According to a report in the South China Morning Post, Indonesia has beefed up armed maritime force in order to deter foreign fishing vessels – particularly from China – from entering the Natuna seas.
The report claims that since the beginning of the year, civilian patrol vessels of the Indonesian Maritime Security Agency, or Bakamla, have been outfitted with 30mm remote-controlled Stabilized Naval Gun Systems.
The authorization for the arming of the boats was made by the Defense Ministry in June, Bakamla spokesperson Colonel Wisnu Pramandita told the Post, claiming that the weapons were intended for self-defense. “Permission was granted as we are an enforcement agency that has to face the risk of dealing with violators of the law who are very likely to be armed,” Wisnu said.
While the move was described as an attempt to prevent illegal fishing, a serious problem around the Natuna islands, it is also intended as a deterrent against incursions by Chinese fishing vessels – an underhand Beijing uses to assert maritime sovereignty claims. China and Indonesia have a recent history of friction around the Natuna islands, where Indonesia’s 200-nautical-mile Exclusive Economic Zone overlap with the southernmost arc of China’s contentious “nine-dash line” maritime claim.
Under Susi Pudjiastuti, who served as Minister of Maritime Affairs and Fisheries during the first term of President Joko “Jokowi” Widodo, Indonesian authorities launched a crackdown on foreign fishing boats, some of which it seized and dramatically destroyed with explosives. In the course of seizing Chinese fishing vessels, Indonesian patrol boats on several occasions confronted Chinese Coast Guard ships dispatched to protect them.
In response to the Chinese incursions, Jokowi’s government bolstered its military presence on Natuna Besar, the largest island in the area, and held military exercises in the surrounding waters.
Most recently, in September, a Chinese Coast Guard vessel spent two days in Indonesia’s EEZ, prompting Indonesia’s Foreign Ministry to lodge a protest with the Chinese government.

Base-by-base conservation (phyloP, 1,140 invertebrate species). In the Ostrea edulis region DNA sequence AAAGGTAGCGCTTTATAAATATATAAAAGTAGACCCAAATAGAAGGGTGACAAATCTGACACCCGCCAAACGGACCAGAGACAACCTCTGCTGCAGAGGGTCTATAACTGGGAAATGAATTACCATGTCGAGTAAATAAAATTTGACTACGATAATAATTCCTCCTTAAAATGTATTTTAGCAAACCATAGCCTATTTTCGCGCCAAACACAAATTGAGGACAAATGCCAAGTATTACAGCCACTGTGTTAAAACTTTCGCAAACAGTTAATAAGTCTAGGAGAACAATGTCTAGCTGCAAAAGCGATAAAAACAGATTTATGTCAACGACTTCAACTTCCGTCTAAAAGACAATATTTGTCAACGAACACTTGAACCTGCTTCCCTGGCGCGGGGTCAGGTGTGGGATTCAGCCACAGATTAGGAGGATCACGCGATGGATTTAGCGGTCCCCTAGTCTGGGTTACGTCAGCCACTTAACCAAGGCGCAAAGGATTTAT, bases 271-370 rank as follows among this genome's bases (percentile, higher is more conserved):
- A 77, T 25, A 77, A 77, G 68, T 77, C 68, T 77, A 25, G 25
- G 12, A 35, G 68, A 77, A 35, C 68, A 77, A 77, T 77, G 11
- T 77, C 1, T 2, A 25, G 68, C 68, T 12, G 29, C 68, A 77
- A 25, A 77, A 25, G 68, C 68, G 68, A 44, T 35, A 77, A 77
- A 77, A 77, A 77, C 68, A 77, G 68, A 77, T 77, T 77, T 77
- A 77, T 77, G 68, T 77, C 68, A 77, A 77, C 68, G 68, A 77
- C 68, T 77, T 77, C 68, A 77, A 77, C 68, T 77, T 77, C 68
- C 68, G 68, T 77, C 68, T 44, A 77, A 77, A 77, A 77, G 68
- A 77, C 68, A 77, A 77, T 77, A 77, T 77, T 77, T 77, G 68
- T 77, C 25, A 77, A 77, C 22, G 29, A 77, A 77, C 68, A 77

The quiet arming of its Bakamla ships encapsulates the delicate line that Indonesia has to walk in its relations with China, its most important trade partner. In 2019, bilateral trade reaching $79.4 billion, a tenfold increase since 2000, while Jokowi’s government has sought to tap into the Belt and Road Initiative in order to support his plans to overhaul the country’s vital infrastructure.
Indonesia has also partnered closely with China on COVID-19 vaccine. It has allowed the Chinese firm Sinovac Biotech to conduct trials in the city of Bandung, and this week became the first nation outside China to announce emergency authorization for Sinovac’s CoronaVac inoculation, and the Chinese-made shots will play an important part in the nation’s vaccination drive that aims to inoculate the bulk of Indonesia’s 270 million people in the next 15 months. To kick off the vaccine roll-out, Jokowi received the first shot of CoronaVac on January 13.
The arming of the ships aims to do several things at once: to deal with Chinese maritime incursions and neutralizing, without jeopardizing growing bilateral ties with Beijing. As such, it encapsulates the increasingly delicate balance that many Southeast Asian nations have to strike in their relationships with China.